Eighteen years ago today, on the heels of winning the first World Series outside of the United States, the Blue Jays re-signed right-handed submarine reliever Mark Eichhorn to a one-year, free-agent contract.
A 1979 2nd round draft pick by the Jays, Eichhorn was easily one of the most interesting players to watch on the mound.
After making his Major League debut in 1982, Eichhorn was sidelined by a brutal shoulder injury that robbed him of all velocity on his fastball and forced him back to the Minors. It was there, in the Florida Instructional League in 1984, where he started to work on his now trademark submarine/sidearm delivery, where he would release the ball at either belt height or below.
He would never regain his velocity, as he was one of the slowest pitchers in the game, but his unorthodox delivery and ability to work quickly made him effective throughout his 11 Major League seasons.
He re-joined the Jays in 1986 for the entire season this time, and it was arguably the best of his career. Hitters were completely lost at the plate when facing Eichhorn, and it showed in his statistics.
Eichhorn finished 6th in 1986 Cy Young voting and 3rd in Rookie of the Year voting, with good reason. In 69 games, he fashioned a 1.72 ERA to go along with a 0.955 WHIP and career-high 9.5 K/9.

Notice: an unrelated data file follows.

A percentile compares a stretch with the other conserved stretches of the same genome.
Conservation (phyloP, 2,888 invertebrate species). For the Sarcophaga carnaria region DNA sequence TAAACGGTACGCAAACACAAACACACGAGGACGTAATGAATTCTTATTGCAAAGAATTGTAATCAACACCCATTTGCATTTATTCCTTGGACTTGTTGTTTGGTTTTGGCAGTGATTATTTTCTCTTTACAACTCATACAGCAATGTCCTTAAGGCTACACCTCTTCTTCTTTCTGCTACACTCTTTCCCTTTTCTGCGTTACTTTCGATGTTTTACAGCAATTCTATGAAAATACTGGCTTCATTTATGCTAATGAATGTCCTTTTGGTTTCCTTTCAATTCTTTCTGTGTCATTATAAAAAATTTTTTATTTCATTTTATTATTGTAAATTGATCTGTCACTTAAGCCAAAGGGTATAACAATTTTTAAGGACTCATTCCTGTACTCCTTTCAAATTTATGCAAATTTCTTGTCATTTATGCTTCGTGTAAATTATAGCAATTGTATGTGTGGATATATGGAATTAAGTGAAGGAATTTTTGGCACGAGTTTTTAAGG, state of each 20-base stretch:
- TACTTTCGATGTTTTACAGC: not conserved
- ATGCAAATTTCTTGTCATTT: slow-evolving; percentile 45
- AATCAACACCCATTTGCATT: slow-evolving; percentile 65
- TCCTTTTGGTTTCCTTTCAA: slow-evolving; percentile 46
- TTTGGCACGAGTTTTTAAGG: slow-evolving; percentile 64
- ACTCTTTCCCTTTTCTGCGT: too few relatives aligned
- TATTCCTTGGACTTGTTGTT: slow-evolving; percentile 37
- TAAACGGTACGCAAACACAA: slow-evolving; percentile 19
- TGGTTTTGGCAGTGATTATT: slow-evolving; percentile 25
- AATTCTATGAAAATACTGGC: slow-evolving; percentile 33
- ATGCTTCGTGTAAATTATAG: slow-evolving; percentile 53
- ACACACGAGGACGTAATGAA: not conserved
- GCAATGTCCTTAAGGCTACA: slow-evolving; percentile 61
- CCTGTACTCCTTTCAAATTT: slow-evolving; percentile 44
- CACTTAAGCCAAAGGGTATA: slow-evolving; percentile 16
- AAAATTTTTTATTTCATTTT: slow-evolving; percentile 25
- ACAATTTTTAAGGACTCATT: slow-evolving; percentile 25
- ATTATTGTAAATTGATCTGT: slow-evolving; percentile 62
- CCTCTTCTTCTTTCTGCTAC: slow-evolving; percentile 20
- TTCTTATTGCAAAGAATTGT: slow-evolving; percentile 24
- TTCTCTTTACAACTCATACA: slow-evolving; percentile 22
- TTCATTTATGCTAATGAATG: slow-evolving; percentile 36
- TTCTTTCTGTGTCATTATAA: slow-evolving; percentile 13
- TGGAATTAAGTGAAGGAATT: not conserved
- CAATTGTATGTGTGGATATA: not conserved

Great, but not exactly Cy Young consideration material right?
While he appeared in a respectable 69 games, he threw a whopping 157 innings with 166 strikeouts versus 45 walks. By comparison, Matt Belisle of the Colorado Rockies led the Majors in relief innings pitched in 2010 with 92.
What was even more interesting about that impeccable 1986 season was that then-Jays manager Jimy Williams offered Eichhorn a chance to start in one of the Jays’ final games of the year because Eichhorn was 5 innings shy of qualifying for the ERA title. Eichhorn politely declined, stating that he didn’t want to cheaply attain it by “slipping in the back door”.
After the shock value of Eichhorn’s delivery wore off, hitters grew more accustomed to what they were seeing from him on the mound. After another very good 1987 campaign and average 1988 season with the Jays, Eichhor went on to pitch one mediocre season for the Atlanta Braves, and then 2+ seasons with the California Angels before the Jays re-acquired midway through the 1992 season for their World Series run.
The Jays re-signed Eichhorn to a one-year deal on January 6th, 1993, and he pitched 4.1 hitless postseason innings during his second stint with the Blue Jays.
He’s the franchise leader in relief appearances (89), relief innings pitched(157), most decisions in relief (20), most relief wins in a season (14), and balks (6).